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I was helping my parents move into a new place recently and my dad and I came across this old bayonet that my grandfather had given to my dad. My dad doesn't know anything of its history, so I'm hoping someone here can help out.

It's definitely a bayonet, it has a track cut into the bottom of the handle for attaching to a lug on the barrel of a rifle, and the rear of the guard is rounded for sitting against the barrel.

There's also what appears to be a maker's mark on the base of the blade, just above the guard.

I'm interested to know if this bayonet was commonly used in either of the world wars, or if it has any other interesting history behind it. I'm also curious if anyone can identify the maker's mark on the blade as well.

Picture of the bayonet Picture of the makers mark

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    Which country are you in? Do you have measurements for the bayonet?
    – Steve Bird
    Aug 6, 2023 at 22:05
  • @SteveBird I'm in the United States. I don't have a precise measurement, but knowing the handle is about 4 inches, I took some pixel measurements and calculated the blade length to be about 25-28 inches.
    – Gogeta70
    Aug 6, 2023 at 22:20
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    Any ideas on where your grandfather may have acquired such a thing? Did he perhaps serve in WWI, WWII, Korea, or Vietnam?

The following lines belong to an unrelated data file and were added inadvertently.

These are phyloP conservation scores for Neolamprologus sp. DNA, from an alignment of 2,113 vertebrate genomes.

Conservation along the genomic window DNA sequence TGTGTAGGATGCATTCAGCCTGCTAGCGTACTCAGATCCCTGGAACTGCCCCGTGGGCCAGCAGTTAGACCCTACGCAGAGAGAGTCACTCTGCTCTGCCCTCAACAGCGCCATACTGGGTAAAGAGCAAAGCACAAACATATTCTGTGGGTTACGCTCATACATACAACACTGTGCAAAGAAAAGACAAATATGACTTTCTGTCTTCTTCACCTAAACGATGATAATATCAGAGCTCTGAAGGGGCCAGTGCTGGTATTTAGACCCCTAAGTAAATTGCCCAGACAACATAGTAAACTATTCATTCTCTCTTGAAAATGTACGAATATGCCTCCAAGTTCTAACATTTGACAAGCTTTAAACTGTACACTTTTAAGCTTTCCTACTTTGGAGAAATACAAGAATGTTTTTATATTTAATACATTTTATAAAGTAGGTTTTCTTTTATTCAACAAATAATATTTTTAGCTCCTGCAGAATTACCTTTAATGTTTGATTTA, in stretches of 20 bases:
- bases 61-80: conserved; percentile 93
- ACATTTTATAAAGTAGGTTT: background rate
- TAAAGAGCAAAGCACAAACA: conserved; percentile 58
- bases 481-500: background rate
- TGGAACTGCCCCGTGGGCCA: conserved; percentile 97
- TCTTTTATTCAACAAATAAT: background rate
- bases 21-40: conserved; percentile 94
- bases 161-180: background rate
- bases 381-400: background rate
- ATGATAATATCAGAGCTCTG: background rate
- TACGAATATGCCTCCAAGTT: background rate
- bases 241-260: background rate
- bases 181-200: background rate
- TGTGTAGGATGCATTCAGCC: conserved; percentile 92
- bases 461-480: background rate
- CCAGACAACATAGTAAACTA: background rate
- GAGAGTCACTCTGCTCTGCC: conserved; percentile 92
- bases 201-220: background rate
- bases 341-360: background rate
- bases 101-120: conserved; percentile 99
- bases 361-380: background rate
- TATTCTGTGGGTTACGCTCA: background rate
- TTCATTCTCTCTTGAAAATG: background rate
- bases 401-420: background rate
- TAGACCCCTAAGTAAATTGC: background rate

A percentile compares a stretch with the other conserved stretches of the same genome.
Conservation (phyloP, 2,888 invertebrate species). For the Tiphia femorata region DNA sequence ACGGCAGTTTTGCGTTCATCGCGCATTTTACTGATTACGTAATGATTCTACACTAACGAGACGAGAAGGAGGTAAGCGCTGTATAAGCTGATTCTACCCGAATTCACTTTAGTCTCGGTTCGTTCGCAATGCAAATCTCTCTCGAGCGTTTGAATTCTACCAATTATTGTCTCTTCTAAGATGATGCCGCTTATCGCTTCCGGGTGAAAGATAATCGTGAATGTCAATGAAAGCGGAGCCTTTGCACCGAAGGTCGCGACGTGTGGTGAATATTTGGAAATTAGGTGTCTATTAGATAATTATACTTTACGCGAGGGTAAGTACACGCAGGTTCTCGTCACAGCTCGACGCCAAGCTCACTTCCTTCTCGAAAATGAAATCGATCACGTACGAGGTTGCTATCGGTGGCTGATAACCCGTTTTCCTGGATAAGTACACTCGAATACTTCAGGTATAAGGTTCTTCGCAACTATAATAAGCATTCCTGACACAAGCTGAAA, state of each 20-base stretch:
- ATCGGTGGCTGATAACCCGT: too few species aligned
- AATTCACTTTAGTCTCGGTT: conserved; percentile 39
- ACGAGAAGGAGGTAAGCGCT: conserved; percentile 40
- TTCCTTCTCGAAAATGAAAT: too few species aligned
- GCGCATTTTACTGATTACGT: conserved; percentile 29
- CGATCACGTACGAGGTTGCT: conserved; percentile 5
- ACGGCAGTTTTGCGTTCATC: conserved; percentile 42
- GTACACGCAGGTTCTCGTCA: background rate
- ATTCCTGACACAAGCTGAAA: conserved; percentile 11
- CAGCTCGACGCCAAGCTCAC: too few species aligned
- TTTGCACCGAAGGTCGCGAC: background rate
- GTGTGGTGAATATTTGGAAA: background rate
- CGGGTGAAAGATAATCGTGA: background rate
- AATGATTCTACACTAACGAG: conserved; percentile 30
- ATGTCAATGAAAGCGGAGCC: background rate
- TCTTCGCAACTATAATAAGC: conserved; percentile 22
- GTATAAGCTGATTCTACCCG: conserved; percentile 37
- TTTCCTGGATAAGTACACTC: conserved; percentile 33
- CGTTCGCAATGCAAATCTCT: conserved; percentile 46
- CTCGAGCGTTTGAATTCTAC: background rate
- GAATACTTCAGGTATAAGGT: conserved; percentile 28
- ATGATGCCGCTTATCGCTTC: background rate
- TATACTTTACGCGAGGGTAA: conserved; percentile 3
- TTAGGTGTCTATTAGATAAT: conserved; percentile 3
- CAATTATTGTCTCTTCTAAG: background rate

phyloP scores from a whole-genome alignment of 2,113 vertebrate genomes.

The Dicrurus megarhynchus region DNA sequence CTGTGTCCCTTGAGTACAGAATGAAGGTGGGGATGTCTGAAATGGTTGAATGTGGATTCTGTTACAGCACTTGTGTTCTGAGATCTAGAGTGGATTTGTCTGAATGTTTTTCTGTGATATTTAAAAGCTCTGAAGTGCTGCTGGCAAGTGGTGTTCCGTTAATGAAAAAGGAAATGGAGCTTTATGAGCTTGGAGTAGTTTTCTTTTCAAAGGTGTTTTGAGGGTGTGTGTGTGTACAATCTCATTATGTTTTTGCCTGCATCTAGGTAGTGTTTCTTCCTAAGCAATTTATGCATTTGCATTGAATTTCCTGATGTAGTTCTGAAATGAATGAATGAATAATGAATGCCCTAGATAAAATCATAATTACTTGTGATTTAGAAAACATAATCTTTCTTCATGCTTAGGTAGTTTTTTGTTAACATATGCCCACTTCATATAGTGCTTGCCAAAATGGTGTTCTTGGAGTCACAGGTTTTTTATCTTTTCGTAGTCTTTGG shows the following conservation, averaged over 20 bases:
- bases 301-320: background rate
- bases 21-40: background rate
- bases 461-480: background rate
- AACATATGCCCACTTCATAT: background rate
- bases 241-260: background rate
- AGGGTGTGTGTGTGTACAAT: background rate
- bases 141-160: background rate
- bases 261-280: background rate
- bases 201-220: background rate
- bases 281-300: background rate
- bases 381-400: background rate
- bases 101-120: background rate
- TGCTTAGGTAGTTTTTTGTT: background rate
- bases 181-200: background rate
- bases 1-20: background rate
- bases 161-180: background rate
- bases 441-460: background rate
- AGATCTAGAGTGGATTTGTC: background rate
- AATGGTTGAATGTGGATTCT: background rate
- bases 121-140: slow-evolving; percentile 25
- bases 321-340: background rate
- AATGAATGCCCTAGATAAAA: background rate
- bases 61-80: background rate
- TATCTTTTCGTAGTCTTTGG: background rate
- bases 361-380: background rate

– T.E.D.
    Aug 6, 2023 at 22:29
  • @T.E.D. He did serve in the military, some time in the 1930's to 1940's, my dad would probably know more, I'll have to ask him when I have a chance.
    – Gogeta70
    Aug 6, 2023 at 22:36
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    The evidence would seem to suggest that he served in or around WWII, somewhere in the Pacific. Hard to imagine where else he would have found a broken Japanese bayonet. Aug 8, 2023 at 7:46

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A little googling and matching the makers marks indicates that this is a Japanese bayonet, known as a Type 30

Some 8.4 million were produced, and it remained in front-line use from the Russo-Japanese War to the end of World War II. All Japanese infantrymen were issued with the Type 30, whether they were armed with a rifle or pistol, or even if they were unarmed. Because of its reliability, it was a valuable tool for the Japanese army.


Someone asked about a similar weapon on a forum here where a user posted a sheet showing the makers marks. This includes one matching yours indicating origin at the Toyada Jido Shokki Seisakusho Arsenal or the Toyoda Automatic Loom works.

enter image description here


Here is an image of one from the Australian war Museum

enter image description here

(You can see yours seems to have part broken off the top.)

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    So it's an old Toyota (yes, basically the same company)
    – pipe
    Aug 7, 2023 at 15:54

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